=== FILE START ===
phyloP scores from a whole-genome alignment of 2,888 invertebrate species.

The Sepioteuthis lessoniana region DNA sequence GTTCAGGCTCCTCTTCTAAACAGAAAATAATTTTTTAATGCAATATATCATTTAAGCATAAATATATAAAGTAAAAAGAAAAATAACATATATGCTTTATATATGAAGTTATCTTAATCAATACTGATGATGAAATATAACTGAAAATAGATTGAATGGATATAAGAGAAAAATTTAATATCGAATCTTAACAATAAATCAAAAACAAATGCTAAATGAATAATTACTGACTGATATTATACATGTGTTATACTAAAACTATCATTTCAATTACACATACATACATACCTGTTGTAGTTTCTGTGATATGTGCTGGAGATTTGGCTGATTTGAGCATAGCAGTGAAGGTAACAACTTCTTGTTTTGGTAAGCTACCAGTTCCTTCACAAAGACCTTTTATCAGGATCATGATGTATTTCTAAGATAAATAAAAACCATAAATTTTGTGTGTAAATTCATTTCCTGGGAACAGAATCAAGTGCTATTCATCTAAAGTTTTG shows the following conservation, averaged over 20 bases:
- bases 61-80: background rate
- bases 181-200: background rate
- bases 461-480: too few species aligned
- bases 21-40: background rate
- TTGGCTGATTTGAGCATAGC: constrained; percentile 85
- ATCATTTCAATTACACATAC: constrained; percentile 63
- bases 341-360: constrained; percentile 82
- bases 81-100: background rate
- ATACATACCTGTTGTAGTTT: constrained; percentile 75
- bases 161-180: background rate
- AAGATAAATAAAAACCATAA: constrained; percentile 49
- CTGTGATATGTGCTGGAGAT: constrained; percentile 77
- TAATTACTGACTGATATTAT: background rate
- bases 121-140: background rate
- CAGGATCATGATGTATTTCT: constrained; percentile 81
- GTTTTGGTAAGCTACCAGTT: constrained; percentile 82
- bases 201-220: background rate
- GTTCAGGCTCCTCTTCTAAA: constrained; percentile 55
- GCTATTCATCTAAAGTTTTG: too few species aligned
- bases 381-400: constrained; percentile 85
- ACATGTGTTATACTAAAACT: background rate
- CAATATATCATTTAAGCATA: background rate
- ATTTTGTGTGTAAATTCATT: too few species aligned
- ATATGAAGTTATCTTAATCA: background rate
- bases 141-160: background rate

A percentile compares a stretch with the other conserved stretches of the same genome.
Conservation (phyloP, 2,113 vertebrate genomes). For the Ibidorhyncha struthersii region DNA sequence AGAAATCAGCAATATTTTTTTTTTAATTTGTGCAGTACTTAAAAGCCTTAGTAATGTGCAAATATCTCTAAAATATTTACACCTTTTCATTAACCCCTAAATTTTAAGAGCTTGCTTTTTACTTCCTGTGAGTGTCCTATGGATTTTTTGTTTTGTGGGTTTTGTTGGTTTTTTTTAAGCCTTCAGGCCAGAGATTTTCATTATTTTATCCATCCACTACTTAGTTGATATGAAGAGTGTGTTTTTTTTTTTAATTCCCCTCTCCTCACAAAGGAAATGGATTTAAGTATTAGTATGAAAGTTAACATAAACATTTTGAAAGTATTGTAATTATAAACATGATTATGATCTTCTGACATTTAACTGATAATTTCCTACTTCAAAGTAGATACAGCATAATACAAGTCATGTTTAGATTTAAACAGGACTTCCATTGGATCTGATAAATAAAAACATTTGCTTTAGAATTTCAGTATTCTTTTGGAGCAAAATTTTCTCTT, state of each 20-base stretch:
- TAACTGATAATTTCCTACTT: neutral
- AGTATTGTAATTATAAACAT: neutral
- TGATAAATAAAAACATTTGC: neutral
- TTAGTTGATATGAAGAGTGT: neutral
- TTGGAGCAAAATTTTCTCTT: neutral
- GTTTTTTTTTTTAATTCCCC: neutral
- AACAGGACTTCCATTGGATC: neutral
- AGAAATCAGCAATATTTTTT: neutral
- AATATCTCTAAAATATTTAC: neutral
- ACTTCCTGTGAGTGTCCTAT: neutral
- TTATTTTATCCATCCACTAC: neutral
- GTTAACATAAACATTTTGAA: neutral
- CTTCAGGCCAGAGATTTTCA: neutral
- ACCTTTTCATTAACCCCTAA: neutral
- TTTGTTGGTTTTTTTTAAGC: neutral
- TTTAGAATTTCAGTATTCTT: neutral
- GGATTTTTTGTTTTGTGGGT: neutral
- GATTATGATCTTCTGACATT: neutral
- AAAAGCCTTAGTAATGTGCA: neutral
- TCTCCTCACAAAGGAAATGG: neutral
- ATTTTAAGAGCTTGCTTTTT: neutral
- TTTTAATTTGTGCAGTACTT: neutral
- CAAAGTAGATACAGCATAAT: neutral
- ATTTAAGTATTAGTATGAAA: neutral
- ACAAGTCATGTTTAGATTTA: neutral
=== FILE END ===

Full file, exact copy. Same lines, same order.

phyloP scores from a whole-genome alignment of 2,888 invertebrate species.

The Sepioteuthis lessoniana region DNA sequence GTTCAGGCTCCTCTTCTAAACAGAAAATAATTTTTTAATGCAATATATCATTTAAGCATAAATATATAAAGTAAAAAGAAAAATAACATATATGCTTTATATATGAAGTTATCTTAATCAATACTGATGATGAAATATAACTGAAAATAGATTGAATGGATATAAGAGAAAAATTTAATATCGAATCTTAACAATAAATCAAAAACAAATGCTAAATGAATAATTACTGACTGATATTATACATGTGTTATACTAAAACTATCATTTCAATTACACATACATACATACCTGTTGTAGTTTCTGTGATATGTGCTGGAGATTTGGCTGATTTGAGCATAGCAGTGAAGGTAACAACTTCTTGTTTTGGTAAGCTACCAGTTCCTTCACAAAGACCTTTTATCAGGATCATGATGTATTTCTAAGATAAATAAAAACCATAAATTTTGTGTGTAAATTCATTTCCTGGGAACAGAATCAAGTGCTATTCATCTAAAGTTTTG shows the following conservation, averaged over 20 bases:
- bases 61-80: background rate
- bases 181-200: background rate
- bases 461-480: too few species aligned
- bases 21-40: background rate
- TTGGCTGATTTGAGCATAGC: constrained; percentile 85
- ATCATTTCAATTACACATAC: constrained; percentile 63
- bases 341-360: constrained; percentile 82
- bases 81-100: background rate
- ATACATACCTGTTGTAGTTT: constrained; percentile 75
- bases 161-180: background rate
- AAGATAAATAAAAACCATAA: constrained; percentile 49
- CTGTGATATGTGCTGGAGAT: constrained; percentile 77
- TAATTACTGACTGATATTAT: background rate
- bases 121-140: background rate
- CAGGATCATGATGTATTTCT: constrained; percentile 81
- GTTTTGGTAAGCTACCAGTT: constrained; percentile 82
- bases 201-220: background rate
- GTTCAGGCTCCTCTTCTAAA: constrained; percentile 55
- GCTATTCATCTAAAGTTTTG: too few species aligned
- bases 381-400: constrained; percentile 85
- ACATGTGTTATACTAAAACT: background rate
- CAATATATCATTTAAGCATA: background rate
- ATTTTGTGTGTAAATTCATT: too few species aligned
- ATATGAAGTTATCTTAATCA: background rate
- bases 141-160: background rate

A percentile compares a stretch with the other conserved stretches of the same genome.
Conservation (phyloP, 2,113 vertebrate genomes). For the Ibidorhyncha struthersii region DNA sequence AGAAATCAGCAATATTTTTTTTTTAATTTGTGCAGTACTTAAAAGCCTTAGTAATGTGCAAATATCTCTAAAATATTTACACCTTTTCATTAACCCCTAAATTTTAAGAGCTTGCTTTTTACTTCCTGTGAGTGTCCTATGGATTTTTTGTTTTGTGGGTTTTGTTGGTTTTTTTTAAGCCTTCAGGCCAGAGATTTTCATTATTTTATCCATCCACTACTTAGTTGATATGAAGAGTGTGTTTTTTTTTTTAATTCCCCTCTCCTCACAAAGGAAATGGATTTAAGTATTAGTATGAAAGTTAACATAAACATTTTGAAAGTATTGTAATTATAAACATGATTATGATCTTCTGACATTTAACTGATAATTTCCTACTTCAAAGTAGATACAGCATAATACAAGTCATGTTTAGATTTAAACAGGACTTCCATTGGATCTGATAAATAAAAACATTTGCTTTAGAATTTCAGTATTCTTTTGGAGCAAAATTTTCTCTT, state of each 20-base stretch:
- TAACTGATAATTTCCTACTT: neutral
- AGTATTGTAATTATAAACAT: neutral
- TGATAAATAAAAACATTTGC: neutral
- TTAGTTGATATGAAGAGTGT: neutral
- TTGGAGCAAAATTTTCTCTT: neutral
- GTTTTTTTTTTTAATTCCCC: neutral
- AACAGGACTTCCATTGGATC: neutral
- AGAAATCAGCAATATTTTTT: neutral
- AATATCTCTAAAATATTTAC: neutral
- ACTTCCTGTGAGTGTCCTAT: neutral
- TTATTTTATCCATCCACTAC: neutral
- GTTAACATAAACATTTTGAA: neutral
- CTTCAGGCCAGAGATTTTCA: neutral
- ACCTTTTCATTAACCCCTAA: neutral
- TTTGTTGGTTTTTTTTAAGC: neutral
- TTTAGAATTTCAGTATTCTT: neutral
- GGATTTTTTGTTTTGTGGGT: neutral
- GATTATGATCTTCTGACATT: neutral
- AAAAGCCTTAGTAATGTGCA: neutral
- TCTCCTCACAAAGGAAATGG: neutral
- ATTTTAAGAGCTTGCTTTTT: neutral
- TTTTAATTTGTGCAGTACTT: neutral
- CAAAGTAGATACAGCATAAT: neutral
- ATTTAAGTATTAGTATGAAA: neutral
- ACAAGTCATGTTTAGATTTA: neutral